Sunday, July 10, 2011


There was this dinky book-for-rent store in Huế, Vietnam, my older brother and I used to haunt. I was nine. We would pool our money we got from grandma and rent all the books we could read, most of them Chinese classics. My favorites then were The Tale of the Three Kingdoms and Journey to the West. One day we ran out of books to rent.

Bookish addiction! Gnawing! I started making up stories in a chapbook and hid it from my brother. I wanted to charge him one đồng for a reading. I never got a xu from him when one morning he recited the stories I wrote—in my face. Did I want to become a writer someday? No. But something was sowed in my fertile mind during that time. It must have started with The Count of Monte Cristo. Fifty some volumes of it in Vietnamese translation, pocket-sized, were sent to us in serial each week from my mother who was then living in Saigon. I would devour each volume and grow hungry for more. Outlandish worlds. They would ebb and flow in my mind, leaving the fecund silt on its bottom and one day in my adulthood I wanted to become a writer.

In the village where my father came from there was a wizened old man. Folks called him "The Eye". He lived alone in a thatch hut, its earthen walls studded with hand-rolled cigarette stubs. I asked him if he could help me become a writer.

"Did you pass the shrine when you entered the village?" he asked, rolling himself a cigarette. "We built it in memory of a man from this village. He died a year ago in a tiger hunt." He took a deep drag, I coughed in the burning smell of the smoke.

"Not too long before he died, a man came to me," The Eye said. "He was our village's schoolteacher. He said, 'Elder, I was told by several fortune-tellers that someday I would become wealthy and influential. But that was many years ago. I'm now in my forties. Why am I still poor?' I told him I could make him rich with a potion. It would have to be made from a tiger's whisker. And he had to get it himself. He was speechless. Then he left. A few days later the village was alerted to a lurking tiger. From the footprints, they said it's the three-legged tiger. You know what that means?"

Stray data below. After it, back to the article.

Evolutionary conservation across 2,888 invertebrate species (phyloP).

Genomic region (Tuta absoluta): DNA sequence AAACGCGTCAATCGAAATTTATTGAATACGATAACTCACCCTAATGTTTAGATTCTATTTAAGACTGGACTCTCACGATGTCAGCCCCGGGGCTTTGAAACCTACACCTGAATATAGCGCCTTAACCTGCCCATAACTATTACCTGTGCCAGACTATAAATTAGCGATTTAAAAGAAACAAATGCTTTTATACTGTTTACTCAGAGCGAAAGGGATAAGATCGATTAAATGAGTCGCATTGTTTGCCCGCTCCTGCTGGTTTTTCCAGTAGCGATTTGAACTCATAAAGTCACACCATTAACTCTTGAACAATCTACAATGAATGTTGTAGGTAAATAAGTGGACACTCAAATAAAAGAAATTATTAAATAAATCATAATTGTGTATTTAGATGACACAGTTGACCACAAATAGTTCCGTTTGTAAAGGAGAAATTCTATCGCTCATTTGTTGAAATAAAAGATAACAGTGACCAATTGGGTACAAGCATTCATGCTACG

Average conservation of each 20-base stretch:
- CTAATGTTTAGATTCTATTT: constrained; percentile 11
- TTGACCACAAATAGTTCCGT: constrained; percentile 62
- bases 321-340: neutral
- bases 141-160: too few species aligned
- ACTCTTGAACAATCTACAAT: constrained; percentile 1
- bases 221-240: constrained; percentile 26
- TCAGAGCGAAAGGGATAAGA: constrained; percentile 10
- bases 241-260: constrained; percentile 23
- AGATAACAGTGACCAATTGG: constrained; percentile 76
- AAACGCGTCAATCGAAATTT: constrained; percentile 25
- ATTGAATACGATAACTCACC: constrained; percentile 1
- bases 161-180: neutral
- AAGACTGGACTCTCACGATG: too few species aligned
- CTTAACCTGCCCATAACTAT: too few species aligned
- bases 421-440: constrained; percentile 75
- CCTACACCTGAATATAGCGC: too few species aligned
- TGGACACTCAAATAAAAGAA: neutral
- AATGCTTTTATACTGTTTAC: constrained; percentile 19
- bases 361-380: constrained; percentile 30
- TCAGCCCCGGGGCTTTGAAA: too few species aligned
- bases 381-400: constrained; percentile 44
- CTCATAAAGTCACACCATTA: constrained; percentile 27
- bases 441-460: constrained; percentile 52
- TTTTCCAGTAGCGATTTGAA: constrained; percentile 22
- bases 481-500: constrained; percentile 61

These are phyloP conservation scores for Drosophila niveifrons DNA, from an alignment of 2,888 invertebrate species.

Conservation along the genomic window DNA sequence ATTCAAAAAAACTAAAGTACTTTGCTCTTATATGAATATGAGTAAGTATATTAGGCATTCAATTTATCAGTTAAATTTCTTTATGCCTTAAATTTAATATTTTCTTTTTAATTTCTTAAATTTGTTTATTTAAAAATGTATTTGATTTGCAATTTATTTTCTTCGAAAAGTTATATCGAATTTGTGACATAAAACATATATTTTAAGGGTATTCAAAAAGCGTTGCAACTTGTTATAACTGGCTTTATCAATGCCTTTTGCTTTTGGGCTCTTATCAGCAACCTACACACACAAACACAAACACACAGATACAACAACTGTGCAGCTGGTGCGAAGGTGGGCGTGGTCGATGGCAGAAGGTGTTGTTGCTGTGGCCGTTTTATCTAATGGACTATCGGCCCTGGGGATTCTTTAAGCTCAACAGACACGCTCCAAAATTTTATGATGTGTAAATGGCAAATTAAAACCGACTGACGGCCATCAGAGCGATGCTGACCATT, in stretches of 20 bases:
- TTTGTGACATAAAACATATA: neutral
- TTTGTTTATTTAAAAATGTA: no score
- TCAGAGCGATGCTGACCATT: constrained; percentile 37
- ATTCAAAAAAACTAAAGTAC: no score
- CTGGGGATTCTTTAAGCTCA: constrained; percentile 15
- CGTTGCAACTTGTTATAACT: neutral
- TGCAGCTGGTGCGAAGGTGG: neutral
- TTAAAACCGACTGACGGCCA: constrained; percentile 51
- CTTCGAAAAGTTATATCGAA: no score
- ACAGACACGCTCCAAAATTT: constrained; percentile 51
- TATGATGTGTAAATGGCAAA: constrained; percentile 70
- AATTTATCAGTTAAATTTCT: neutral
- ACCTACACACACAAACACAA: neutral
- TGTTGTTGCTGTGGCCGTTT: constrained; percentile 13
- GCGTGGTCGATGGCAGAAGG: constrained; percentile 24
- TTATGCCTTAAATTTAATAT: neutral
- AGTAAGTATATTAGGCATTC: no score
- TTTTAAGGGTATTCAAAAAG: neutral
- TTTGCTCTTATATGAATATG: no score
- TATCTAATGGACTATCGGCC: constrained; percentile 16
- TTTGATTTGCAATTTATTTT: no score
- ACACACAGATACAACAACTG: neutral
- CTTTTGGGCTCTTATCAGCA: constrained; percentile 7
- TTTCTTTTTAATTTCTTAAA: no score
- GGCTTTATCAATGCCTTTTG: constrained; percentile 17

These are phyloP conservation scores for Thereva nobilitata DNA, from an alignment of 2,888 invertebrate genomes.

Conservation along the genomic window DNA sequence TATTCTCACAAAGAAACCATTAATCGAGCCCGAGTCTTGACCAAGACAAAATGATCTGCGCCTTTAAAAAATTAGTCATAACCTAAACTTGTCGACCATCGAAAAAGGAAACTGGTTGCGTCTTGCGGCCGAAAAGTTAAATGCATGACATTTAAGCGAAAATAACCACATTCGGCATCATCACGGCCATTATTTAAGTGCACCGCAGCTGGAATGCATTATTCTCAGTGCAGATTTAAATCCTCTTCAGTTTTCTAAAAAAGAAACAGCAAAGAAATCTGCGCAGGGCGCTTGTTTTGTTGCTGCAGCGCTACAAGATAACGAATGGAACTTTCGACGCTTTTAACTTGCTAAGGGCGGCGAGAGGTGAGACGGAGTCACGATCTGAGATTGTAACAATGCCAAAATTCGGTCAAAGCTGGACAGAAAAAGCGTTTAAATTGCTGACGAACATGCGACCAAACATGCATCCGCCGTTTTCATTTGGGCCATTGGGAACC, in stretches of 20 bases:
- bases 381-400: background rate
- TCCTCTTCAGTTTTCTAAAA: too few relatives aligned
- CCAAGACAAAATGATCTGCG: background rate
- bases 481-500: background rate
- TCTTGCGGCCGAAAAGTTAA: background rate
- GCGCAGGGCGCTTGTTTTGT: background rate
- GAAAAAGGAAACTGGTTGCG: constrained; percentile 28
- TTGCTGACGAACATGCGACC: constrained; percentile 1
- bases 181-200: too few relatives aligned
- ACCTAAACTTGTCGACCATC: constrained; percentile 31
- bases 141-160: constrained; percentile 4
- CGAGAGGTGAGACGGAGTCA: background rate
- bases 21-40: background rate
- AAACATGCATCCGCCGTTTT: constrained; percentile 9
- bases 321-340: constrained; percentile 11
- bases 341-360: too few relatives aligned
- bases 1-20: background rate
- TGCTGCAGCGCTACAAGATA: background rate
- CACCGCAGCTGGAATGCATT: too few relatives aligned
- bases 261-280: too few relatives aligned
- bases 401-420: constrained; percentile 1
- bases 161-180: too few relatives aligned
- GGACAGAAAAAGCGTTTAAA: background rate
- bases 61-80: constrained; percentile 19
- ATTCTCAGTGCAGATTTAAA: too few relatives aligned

He gave me his hand-rolled cigarette, its chewed-down stub wet with his spit. I shook my head. He took a quick puff and said, "The year before they set a trap and he got away. But he lost one leg. Now he was wiser, meaner. The village sent out a team to hunt him. And you know what? Our schoolteacher tagged along. One morning a crow flew over the village's communal house, cawing his head off. Then he perched on the roof, shrieking, with a bone in his beaks. He cawed on till sunset. When the villagers chased him off, he dropped the bone. A wristbone. The dead man was one of the chaps that went after the tiger. He was the casualty when the tiger got away. After that the villagers built a shrine to house his spirit. They would talk to him through a medium. He told them when the tiger would come back. He wanted that tiger. Bad. He said."

"What happened to the schoolteacher?" I said.

"Back with the men hunting the tiger," The Eye said. "Second time now in a year."

"What if he becomes the next casualty?" I said.

"He was willing . . ." The Eye said, "that counts."

"And if he gets the whisker?" I said.

"There is a small problem," The Eye said, fumbling in his shirt pocket for his tobacco pouch. It was empty. He sniffed at the pouch then said, "There's no such potion."

At my scowl, he turned to the earthen wall and peeled off a hand-rolled cigarette stub. He lit it, puffed hard. Then, blowing bluish smoke out of his mouth and his nose he offered me his skinny cigarette stub moist with his saliva. Again I shook my head.

"You know," The Eye said, "all that time and energy he's spent chasing after the tiger . . . well, he could've used all of it to catch his dream. For me, all I wanted in my life is a tiger's whisker for a toothpick."